Discovering History in Charleston
As you know from our previous blog post, we have been restoring the renowned and classic Charleston home—the Alfred Hutty Residence. We are in the process of demolition, framing and concrete work and found two discoveries that are of historical interest.
We discovered the first one after breaking down a deteriorating wall. Behind it was a façade with several long slits extending through the brick. As we inspected these cavities more, the intention behind them became very clear: these were used as gun ports during the Civil War. With this deliberate design in the architecture, residents could be protected while still having the ability to shoot their weapons. The muzzle of the gun could extend outside and with the slits funneling outward to the backside of the wall, residents were able to have a wider range of motion and better angles for their guns.
Then, as we were digging up the ground for concrete work and framing, we found this black earthen band running through the dirt. We immediately knew what caused it: a massive fire, also known as the great fire of 1861. This infamous fire started on December 11th, and when a cold front came through with high winds spreading it even further. In the process of trying to control it, fourteen houses on Queen Street were blown up to create a fire blockade to save the Roman Catholic Orphan House, the Marine and Roper hospitals and the Medical College.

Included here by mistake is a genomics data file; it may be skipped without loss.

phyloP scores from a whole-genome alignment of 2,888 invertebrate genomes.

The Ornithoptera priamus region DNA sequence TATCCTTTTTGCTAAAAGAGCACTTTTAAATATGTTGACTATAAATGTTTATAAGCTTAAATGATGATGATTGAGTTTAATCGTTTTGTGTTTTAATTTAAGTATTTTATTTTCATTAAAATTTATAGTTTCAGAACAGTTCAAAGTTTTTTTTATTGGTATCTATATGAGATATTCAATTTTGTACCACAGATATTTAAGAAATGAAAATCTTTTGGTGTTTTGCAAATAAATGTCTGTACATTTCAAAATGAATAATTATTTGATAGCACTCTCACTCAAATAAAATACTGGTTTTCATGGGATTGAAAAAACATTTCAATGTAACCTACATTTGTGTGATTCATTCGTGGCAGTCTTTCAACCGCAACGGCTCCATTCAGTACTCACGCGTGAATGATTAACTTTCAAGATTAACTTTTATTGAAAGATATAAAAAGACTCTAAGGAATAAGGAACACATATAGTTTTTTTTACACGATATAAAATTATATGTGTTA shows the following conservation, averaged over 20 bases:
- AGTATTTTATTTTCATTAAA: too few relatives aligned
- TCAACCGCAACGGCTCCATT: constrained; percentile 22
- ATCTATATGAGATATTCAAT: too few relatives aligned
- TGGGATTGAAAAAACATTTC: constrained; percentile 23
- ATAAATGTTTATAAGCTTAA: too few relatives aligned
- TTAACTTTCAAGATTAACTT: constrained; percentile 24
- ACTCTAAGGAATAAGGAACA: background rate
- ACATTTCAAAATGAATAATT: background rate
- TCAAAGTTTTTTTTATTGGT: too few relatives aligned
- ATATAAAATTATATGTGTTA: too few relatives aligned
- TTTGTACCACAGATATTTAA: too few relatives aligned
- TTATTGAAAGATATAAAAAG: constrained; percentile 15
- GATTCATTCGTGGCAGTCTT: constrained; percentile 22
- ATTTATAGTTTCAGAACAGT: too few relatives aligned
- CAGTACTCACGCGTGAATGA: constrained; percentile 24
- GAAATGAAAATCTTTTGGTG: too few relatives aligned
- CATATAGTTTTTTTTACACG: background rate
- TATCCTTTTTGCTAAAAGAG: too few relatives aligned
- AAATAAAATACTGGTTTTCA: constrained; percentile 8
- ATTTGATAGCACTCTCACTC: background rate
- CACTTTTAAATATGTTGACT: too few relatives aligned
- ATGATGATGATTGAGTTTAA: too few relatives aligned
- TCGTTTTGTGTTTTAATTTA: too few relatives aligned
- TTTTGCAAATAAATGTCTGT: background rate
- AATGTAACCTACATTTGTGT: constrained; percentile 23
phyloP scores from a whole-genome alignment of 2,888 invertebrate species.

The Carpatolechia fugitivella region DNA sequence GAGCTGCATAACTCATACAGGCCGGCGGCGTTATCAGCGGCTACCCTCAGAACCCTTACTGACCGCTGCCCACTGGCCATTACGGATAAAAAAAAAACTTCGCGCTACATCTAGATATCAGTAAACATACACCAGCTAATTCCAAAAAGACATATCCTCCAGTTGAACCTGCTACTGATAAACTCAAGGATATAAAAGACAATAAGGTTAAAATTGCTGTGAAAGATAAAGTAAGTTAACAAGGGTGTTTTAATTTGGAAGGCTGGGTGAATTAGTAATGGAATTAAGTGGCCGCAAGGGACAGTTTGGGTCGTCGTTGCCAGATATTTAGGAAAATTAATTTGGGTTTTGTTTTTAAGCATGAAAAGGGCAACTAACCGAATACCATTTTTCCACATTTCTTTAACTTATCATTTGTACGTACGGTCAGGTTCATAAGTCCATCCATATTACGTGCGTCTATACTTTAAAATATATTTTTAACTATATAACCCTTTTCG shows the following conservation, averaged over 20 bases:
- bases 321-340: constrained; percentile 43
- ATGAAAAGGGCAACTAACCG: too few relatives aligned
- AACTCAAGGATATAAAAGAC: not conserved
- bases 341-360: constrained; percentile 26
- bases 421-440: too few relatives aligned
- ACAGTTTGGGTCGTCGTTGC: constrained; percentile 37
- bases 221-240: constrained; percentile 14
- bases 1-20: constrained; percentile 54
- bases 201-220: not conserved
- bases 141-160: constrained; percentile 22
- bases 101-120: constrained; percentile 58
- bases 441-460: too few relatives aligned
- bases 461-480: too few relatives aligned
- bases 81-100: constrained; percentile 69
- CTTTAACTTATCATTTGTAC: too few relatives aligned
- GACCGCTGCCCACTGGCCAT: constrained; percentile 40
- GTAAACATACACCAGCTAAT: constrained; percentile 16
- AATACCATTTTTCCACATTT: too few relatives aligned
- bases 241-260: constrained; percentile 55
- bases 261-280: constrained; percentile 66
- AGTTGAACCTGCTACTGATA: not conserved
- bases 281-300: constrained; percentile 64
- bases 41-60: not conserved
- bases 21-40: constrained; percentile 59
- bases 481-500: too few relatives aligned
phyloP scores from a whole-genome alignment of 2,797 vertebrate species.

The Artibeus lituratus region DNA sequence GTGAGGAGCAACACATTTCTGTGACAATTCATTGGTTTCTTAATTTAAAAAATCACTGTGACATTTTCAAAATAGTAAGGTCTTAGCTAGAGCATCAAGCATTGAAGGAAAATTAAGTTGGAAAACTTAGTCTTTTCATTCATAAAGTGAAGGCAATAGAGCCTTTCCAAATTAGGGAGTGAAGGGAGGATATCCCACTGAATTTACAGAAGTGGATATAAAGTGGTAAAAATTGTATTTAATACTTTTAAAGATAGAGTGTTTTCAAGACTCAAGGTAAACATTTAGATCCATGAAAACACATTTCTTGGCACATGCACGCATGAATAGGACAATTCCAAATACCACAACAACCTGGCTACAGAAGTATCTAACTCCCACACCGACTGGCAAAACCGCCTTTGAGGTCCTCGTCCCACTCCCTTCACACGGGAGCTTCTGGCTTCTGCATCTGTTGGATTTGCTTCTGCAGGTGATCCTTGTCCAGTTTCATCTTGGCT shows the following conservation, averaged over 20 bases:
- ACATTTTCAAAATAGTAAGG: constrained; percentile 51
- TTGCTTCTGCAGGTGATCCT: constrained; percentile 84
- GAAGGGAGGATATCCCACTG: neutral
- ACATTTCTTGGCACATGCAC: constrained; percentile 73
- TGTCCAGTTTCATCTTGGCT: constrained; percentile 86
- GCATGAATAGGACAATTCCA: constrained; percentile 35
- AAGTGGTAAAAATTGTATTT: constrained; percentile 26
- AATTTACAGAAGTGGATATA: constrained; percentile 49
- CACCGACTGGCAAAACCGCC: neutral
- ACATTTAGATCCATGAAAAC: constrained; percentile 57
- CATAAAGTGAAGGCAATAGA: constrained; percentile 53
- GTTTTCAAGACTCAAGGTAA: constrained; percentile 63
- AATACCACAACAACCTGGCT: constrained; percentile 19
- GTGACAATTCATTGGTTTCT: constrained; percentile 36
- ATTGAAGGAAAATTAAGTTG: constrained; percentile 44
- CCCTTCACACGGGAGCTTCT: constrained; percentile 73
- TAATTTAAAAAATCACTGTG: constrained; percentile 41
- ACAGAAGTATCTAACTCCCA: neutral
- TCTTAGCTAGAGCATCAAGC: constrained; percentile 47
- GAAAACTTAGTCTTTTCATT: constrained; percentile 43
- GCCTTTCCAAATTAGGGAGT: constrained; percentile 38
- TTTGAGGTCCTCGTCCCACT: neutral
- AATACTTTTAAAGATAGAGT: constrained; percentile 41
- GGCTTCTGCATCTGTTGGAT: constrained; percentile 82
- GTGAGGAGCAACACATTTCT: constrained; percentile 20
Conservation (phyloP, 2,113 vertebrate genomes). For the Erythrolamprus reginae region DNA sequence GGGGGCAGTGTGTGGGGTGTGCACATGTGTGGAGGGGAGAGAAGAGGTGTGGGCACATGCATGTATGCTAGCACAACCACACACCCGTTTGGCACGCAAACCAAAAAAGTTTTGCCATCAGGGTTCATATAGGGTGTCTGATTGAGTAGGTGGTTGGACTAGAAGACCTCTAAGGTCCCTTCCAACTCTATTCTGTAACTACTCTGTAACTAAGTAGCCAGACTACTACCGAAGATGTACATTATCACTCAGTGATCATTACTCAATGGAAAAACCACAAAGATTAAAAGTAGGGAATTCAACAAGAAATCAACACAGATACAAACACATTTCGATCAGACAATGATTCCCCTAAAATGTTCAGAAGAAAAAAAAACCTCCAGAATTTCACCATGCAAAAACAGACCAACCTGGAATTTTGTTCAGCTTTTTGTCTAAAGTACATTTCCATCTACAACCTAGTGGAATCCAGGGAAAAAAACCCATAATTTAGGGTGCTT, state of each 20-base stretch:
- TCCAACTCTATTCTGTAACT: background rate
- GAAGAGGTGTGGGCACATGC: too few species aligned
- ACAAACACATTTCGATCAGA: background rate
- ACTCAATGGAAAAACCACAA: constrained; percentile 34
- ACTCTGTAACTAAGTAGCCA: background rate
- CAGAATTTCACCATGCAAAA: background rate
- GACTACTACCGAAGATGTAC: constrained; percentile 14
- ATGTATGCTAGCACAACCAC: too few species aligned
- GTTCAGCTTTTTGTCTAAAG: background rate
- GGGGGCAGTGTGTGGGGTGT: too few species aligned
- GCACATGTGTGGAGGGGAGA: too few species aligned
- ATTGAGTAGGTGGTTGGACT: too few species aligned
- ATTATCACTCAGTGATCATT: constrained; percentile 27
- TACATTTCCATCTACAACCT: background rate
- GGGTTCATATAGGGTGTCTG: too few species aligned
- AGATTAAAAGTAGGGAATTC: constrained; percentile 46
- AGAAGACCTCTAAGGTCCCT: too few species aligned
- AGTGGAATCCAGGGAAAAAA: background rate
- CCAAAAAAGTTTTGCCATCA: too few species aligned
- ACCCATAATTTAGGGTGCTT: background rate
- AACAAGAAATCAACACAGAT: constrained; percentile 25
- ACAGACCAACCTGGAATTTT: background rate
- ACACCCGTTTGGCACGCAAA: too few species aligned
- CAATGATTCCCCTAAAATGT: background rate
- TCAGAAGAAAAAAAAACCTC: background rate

Finally, a day later on December 12th, the fire slowed down and faded out. When it was all said and done, the fire had burned over 540 acres, 575 homes, businesses, and five churches. The City Market area and a large section of Meeting Street, as well as the north side of Queen, most of Broad, and the north side of Tradd Streets, were decimated.
The damages in property cost were estimated to be between $5 million and $8 million!
With a home situated in the heart of this old city, we can only imagine how many other discoveries will weave a story through history.